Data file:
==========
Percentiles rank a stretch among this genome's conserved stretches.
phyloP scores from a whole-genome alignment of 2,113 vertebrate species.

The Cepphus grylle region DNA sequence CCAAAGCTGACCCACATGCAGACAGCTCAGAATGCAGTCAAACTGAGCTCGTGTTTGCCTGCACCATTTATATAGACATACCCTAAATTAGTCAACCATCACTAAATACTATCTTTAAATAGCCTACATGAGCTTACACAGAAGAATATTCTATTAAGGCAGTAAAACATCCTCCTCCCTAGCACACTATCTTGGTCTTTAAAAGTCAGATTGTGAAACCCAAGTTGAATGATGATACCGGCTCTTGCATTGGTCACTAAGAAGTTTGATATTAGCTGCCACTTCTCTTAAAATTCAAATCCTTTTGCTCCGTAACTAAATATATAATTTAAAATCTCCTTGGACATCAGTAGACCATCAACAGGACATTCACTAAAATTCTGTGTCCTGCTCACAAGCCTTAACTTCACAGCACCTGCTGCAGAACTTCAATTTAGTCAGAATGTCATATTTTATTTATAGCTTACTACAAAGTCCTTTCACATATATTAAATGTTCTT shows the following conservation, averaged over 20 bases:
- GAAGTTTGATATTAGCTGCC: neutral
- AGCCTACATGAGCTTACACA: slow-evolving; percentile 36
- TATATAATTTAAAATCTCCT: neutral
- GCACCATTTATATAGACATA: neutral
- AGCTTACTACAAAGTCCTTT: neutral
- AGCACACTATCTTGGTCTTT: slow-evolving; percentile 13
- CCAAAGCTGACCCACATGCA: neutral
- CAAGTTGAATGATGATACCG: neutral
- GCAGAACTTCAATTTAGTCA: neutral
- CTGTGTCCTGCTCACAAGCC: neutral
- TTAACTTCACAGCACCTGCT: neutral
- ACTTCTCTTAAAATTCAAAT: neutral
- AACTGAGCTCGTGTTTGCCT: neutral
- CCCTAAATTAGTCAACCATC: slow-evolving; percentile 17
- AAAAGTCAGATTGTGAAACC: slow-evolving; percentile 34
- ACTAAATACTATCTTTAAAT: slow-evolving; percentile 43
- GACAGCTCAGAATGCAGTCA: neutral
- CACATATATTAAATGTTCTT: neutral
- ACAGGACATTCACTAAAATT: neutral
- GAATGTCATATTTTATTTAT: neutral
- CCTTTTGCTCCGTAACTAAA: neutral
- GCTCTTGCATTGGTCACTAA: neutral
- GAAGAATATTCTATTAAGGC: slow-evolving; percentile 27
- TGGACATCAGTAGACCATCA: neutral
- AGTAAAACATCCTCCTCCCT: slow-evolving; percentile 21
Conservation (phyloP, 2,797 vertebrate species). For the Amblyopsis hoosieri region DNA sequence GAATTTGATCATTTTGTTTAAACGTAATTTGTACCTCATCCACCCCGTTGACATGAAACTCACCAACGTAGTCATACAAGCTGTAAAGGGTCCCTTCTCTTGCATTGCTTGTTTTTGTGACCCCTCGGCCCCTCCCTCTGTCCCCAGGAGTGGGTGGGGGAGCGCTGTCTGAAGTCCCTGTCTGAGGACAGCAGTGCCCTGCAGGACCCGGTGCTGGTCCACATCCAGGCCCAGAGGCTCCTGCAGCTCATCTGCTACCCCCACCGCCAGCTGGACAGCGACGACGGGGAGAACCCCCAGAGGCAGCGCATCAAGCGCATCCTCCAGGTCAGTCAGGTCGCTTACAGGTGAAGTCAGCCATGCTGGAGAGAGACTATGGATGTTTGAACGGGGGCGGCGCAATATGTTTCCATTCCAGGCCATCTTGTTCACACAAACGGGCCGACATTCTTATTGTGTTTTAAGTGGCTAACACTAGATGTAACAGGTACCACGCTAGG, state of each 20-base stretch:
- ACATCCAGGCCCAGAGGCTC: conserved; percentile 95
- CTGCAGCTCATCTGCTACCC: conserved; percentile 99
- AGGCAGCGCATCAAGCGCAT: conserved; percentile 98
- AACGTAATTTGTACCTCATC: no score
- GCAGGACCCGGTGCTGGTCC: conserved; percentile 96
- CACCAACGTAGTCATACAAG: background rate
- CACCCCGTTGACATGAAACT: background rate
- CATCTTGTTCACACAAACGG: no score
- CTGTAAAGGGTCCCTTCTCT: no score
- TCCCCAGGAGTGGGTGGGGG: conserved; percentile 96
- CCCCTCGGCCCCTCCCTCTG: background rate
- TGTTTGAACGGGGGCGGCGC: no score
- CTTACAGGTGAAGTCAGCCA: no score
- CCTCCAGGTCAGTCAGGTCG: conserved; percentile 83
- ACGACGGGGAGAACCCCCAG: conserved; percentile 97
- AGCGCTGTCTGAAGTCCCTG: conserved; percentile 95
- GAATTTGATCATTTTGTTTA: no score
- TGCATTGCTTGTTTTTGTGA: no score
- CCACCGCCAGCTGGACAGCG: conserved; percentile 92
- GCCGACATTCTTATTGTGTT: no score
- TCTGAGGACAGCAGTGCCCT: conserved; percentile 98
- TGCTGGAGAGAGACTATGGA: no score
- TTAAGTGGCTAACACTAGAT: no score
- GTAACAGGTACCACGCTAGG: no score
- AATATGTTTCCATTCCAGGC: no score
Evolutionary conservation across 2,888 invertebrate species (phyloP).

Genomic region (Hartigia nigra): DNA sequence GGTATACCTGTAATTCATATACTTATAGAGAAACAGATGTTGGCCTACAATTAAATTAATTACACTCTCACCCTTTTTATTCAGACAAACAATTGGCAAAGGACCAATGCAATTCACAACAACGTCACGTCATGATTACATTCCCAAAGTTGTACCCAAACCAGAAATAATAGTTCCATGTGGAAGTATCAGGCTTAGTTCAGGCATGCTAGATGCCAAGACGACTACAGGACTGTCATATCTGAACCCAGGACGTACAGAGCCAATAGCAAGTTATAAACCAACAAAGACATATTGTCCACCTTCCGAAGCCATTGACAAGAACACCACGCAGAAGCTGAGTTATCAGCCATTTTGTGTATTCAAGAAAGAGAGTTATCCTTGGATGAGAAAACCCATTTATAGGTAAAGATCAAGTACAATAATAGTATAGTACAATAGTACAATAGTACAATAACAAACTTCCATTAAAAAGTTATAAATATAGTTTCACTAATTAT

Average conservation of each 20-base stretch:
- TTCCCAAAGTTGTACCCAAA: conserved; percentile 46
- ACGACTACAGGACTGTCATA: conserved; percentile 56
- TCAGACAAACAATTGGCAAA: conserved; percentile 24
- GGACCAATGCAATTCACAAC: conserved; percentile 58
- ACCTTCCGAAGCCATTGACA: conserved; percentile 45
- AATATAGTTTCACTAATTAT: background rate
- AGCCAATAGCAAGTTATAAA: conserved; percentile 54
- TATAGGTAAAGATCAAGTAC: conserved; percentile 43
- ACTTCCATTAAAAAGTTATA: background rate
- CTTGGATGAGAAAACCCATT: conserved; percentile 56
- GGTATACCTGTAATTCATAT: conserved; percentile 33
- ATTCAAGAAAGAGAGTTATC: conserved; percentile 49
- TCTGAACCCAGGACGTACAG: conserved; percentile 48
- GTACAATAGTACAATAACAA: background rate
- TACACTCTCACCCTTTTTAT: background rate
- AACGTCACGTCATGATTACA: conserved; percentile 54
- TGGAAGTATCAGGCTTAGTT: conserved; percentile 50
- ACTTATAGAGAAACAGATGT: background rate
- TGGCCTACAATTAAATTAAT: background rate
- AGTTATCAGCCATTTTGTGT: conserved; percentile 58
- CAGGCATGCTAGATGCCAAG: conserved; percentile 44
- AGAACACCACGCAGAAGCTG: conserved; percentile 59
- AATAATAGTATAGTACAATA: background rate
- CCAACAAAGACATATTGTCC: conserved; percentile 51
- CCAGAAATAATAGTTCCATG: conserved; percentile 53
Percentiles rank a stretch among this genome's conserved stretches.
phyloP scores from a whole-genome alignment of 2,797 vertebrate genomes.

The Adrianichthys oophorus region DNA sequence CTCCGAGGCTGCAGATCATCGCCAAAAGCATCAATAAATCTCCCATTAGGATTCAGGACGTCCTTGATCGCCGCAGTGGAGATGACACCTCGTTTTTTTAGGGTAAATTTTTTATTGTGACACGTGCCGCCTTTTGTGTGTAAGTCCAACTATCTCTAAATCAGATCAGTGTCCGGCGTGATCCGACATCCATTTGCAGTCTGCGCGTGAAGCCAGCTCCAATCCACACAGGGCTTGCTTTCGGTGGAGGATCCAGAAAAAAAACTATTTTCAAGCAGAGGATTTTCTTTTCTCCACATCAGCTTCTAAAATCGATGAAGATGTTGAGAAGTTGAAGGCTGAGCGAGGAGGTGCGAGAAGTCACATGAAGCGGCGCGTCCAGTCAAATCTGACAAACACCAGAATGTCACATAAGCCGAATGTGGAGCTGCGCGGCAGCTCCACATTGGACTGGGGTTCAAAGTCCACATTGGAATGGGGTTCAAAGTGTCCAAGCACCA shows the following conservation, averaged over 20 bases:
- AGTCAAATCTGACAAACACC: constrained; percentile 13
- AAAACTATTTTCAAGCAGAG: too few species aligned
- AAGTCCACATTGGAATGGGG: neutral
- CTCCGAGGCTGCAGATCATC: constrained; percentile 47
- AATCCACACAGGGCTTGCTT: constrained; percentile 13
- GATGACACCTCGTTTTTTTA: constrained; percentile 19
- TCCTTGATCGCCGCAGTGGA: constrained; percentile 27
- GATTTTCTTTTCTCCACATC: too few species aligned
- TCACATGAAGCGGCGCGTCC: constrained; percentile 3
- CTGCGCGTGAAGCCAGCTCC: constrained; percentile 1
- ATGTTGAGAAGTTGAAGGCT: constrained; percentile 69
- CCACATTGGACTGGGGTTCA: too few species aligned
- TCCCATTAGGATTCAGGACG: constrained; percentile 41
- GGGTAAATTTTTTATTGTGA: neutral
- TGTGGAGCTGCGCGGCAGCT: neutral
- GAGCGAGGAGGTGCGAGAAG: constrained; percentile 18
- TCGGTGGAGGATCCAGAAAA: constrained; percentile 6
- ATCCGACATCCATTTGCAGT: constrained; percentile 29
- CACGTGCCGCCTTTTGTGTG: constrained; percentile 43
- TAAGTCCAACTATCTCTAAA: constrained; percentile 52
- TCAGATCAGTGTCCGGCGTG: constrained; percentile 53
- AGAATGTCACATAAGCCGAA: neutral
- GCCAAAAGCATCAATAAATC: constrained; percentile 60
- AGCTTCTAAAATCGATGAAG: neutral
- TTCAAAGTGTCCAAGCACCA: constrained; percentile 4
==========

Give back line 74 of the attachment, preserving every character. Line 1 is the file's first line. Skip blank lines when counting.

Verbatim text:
- TGGAAGTATCAGGCTTAGTT: conserved; percentile 50